ANC leadership race in final stage

Rivals Mbeki and Zuma nominated to lead South Africa's bitterly divided ruling party.

    In the first round of voting, Zuma won the support
    of five of the ANC's nine provincial branches [AFP]
    Some waved their hands in three-fingered salutes, indicating they wanted a third term for Mbeki, while Zuma supporters signalled their desire for change by rolling one hand over another, as if to call for a substitute during a football game.

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    Fikile Mbalula, president of the ANC Youth League, which has been a strong Zuma supporter, called for delegates to be disciplined.

    Confusion and procedural wrangling have badly delayed the work of the five-day conference, which should have quickly resolved the leadership issue and moved onto policy discussions.

    Counting row

    Jeff Radebe, the transport minister, had told reporters that the delegates were split on whether to count the leadership ballots manually or electronically.

    Zuma's supporters had demanded that the votes be counted by hand, saying that the process must be transparent and insinuating that the Mbeki era has not been transparent.

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    Thabo Mbeki and Jacob Zuma

    "There is absolutely no clarity as to when there will be a result, given the fact that there is not yet even agreement about the procedures that will lead to that result."
     
    If Zuma wins, he will almost certainly also succeed Mbeki as the country's president in 2009 due to the party's electoral dominance.
     
    Mbeki is barred by the country's constitution from seeking a third term as the country's president. But if he were to remain the ANC leader, he would influence the party's choice for the next president.

    Zuma lead

    Zuma took the lead over Mbeki in branch elections for the ANC presidency, winning the support of five out of the nine ANC provincial branches as well as the backing of the women's league and youth league in a first round of voting before the conference.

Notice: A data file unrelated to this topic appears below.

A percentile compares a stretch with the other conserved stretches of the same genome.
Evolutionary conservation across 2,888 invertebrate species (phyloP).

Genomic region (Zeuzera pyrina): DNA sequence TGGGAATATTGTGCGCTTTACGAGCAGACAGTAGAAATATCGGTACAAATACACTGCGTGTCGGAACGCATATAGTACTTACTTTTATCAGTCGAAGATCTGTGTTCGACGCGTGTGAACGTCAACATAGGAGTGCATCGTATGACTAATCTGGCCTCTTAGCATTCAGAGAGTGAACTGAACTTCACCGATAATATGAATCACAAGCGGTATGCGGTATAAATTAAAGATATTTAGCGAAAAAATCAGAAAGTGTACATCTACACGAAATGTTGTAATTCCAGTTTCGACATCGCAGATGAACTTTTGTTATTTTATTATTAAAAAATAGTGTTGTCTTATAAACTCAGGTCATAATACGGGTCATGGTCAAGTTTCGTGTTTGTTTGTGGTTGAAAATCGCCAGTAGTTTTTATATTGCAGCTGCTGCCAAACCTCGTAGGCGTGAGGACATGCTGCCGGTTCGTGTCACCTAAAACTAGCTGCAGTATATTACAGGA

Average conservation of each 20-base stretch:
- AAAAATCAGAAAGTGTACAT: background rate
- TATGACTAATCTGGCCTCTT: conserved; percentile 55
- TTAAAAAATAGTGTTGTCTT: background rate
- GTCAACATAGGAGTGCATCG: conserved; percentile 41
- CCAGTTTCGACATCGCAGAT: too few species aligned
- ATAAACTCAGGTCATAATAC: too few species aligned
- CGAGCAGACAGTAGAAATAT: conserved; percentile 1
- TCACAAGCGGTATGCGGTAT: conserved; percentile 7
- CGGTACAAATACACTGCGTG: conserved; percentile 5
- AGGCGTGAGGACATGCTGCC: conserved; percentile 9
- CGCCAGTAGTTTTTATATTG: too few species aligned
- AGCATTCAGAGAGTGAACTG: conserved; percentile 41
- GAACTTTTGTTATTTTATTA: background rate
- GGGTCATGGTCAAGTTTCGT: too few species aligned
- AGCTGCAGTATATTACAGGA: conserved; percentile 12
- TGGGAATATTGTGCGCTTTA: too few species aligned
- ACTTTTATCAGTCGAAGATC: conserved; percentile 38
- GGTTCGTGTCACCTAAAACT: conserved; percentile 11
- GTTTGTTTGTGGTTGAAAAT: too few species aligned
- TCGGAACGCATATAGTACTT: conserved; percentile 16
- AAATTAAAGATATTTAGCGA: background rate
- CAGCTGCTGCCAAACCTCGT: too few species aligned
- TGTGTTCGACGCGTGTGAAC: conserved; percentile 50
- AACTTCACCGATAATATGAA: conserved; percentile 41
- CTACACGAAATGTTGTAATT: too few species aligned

The infighting caused deep concern in an organisation that prided itself as presenting a united front during the struggle against apartheid and has ruled virtually unopposed since 1994. 

    Mbeki is hoping to secure a third term
    as president of the ANC [AFP]

    "The organisation is going through deep strain," Smuts Ngonyama, ANC spokesman, said.

    Nelson Mandela, the 89-year-old former president, who has retired from politics but who is still seen as a unifying figure in the country, also expressed his concern at the divisions in the party.
     
    "It saddens us to see and hear of the nature of the differences currently in the organisation," he said in a message to the delegates distributed by the South Africa Broadcasting Corporation.
     
    "Whatever decision you are to make at this conference, including decisions about leadership positions in the organisation, let the noble history of the ANC guide you."

    Controversial figure
     
    Zuma is a controversial figure. He was acquitted of rape last year but is still under investigation for corruption.
     
    On the other hand, Mbeki, a foreign-educated academic who sprinkles his speeches with Shakespeare, is seen as aloof.

    He spearheaded the country's economic boom but has alienated the poor, who feel they have not benefited nearly 13 years after the end of apartheid.
     
    Zuma, who had no formal schooling and was a leader of the exiled ANC's military wing, is much more populist and has strong backing from the union movement, which wants him to push through more pro-poor policies.

    SOURCE: Al Jazeera and agencies


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